Text Box: Xpedition 8000

Dispatch Nine: September 2nd, 2009

2009 Shishapangma Expedition

Day Nine: Free Day in Chinese Base Camp; Problems with Yaks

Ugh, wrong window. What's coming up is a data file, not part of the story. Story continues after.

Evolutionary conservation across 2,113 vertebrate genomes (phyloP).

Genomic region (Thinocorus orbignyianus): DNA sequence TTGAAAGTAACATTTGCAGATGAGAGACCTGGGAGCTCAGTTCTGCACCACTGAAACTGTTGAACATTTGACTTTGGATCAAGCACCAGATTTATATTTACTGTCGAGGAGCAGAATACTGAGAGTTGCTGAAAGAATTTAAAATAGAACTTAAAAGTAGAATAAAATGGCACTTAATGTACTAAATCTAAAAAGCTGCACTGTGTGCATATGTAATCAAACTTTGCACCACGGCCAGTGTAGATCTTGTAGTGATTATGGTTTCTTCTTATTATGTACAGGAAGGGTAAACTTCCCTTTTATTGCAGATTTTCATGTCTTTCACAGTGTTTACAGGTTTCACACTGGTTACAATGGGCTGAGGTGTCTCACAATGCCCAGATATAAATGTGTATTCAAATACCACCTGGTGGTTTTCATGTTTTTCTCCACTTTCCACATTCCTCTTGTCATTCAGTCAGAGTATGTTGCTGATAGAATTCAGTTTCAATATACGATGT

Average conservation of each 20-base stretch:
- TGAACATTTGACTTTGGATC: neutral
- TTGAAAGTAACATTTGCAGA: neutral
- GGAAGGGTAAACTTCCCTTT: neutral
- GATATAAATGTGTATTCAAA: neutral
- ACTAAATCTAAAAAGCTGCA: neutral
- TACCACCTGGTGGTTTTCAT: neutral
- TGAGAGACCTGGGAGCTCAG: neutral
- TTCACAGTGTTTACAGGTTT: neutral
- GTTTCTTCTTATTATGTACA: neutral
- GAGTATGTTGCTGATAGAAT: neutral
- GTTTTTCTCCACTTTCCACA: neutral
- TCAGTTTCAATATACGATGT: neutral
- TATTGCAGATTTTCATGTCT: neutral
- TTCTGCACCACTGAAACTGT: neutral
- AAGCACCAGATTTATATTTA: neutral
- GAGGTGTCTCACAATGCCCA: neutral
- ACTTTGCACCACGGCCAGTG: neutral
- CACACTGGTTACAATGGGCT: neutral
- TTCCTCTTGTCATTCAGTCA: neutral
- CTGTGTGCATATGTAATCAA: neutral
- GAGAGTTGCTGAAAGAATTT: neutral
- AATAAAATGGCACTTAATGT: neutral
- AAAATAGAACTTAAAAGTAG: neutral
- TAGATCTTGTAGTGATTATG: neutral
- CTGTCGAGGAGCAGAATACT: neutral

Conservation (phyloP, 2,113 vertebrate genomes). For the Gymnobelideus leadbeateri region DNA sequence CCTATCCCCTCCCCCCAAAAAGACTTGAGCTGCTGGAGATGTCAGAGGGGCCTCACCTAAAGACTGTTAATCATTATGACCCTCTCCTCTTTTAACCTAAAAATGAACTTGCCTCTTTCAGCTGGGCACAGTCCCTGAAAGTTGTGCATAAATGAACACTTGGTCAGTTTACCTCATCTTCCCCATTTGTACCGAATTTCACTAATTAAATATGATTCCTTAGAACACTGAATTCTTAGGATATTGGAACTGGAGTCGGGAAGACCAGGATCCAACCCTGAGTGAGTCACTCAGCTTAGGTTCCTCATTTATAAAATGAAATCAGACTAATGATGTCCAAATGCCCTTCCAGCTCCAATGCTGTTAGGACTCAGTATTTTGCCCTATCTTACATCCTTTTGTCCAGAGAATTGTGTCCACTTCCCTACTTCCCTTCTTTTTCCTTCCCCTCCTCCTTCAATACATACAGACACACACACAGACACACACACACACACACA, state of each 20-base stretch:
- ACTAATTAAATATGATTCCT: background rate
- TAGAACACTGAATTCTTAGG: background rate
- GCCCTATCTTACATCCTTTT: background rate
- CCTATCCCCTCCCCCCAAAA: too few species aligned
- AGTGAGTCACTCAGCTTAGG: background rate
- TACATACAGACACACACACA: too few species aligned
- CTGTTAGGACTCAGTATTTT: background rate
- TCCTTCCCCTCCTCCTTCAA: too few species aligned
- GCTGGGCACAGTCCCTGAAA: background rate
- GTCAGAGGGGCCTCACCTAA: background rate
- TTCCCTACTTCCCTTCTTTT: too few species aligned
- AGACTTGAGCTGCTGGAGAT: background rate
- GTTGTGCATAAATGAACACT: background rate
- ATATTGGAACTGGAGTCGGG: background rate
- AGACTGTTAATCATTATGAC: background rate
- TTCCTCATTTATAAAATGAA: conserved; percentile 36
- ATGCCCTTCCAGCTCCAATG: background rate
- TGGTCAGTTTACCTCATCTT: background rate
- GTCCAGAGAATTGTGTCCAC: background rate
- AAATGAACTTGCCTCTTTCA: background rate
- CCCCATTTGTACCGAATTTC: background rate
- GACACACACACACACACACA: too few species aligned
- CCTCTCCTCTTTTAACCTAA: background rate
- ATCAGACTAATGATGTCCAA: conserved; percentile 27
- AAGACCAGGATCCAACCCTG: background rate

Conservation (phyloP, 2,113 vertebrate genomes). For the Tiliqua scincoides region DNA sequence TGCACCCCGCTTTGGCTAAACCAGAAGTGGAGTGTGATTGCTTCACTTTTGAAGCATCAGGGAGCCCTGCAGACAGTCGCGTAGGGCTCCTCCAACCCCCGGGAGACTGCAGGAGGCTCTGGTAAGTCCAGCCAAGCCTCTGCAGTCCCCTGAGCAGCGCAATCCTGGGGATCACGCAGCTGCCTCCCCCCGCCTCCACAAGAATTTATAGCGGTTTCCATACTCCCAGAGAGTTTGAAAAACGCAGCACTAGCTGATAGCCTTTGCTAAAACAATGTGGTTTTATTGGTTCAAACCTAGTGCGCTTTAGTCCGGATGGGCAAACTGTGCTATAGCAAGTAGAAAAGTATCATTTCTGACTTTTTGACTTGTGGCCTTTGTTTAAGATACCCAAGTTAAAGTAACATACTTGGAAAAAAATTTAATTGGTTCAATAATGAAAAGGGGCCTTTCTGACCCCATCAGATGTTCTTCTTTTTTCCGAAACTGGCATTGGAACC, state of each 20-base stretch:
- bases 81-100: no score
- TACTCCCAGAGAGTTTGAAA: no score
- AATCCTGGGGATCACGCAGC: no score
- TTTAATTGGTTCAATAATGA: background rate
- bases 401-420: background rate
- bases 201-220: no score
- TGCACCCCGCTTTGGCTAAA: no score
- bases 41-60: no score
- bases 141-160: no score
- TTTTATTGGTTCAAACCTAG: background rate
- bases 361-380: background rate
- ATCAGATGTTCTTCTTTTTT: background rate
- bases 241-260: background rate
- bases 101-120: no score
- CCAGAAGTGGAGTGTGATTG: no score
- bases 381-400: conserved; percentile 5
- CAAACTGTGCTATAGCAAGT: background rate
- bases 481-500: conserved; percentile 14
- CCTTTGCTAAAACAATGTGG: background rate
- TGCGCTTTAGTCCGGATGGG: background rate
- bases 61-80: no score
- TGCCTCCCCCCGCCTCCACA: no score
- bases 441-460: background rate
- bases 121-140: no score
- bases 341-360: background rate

This morning, after breakfast, we headed over to the camp of the Liaison officer to ask him to call the CTMA Lhasa Office. He became quite defensive leading me to believe that the price he gave us was in fact inaccurate. He told me that we could go tomorrow with only seven yaks  (the ones included in the price) and that he would return the money that we had already paid him the day before. Having seen our gear, he knew that it would be impossible for us to go up with only seven yaks (we needed at least a total of twenty). When I asked him why he didn’t just use his satellite phone to call the office and resolve the issue, he told me that his generator was broken and his phone had no power. I finally convinced him to take the jeep that had arrived with some Spanish climbers down to where he would have mobile reception so he could call the office. Mario and I accompanied him in the jeep and he called Miss Jen La. He spoke in Chinese for about ten minutes, then told us to call back Parajuli in Nepal and let him talk to him. Parajuli agreed to pay the rest of the money we would need for the additional yaks and would send the money to Zhangmu (the border with Nepal and Tibet) before our arrival at the border at the terminal end of our expedition. We returned to base camp relieved that the issue had been resolved, at least to the extent that we would be able to depart for Advanced Base Camp with all of our gear tomorrow. Mario and I decided to use the local scale from the Yak man that would be used in the morning to double check our loads. They each needed to be 30kg’s. This took us the better part of the afternoon, as the local scale differed quite a bit from the one we used in Kathmandu. When this was finished, we had dinner and got to bed. None of us were feeling our best health-wise; we all had the typical cold that climbers get thanks to all the dust and yak dung smoke (Tibetans use dried Yak dung as fuel for their fires) that we inhale on the road to base camp. We hope that this doesn’t hamper our body’s ability to acclimate.


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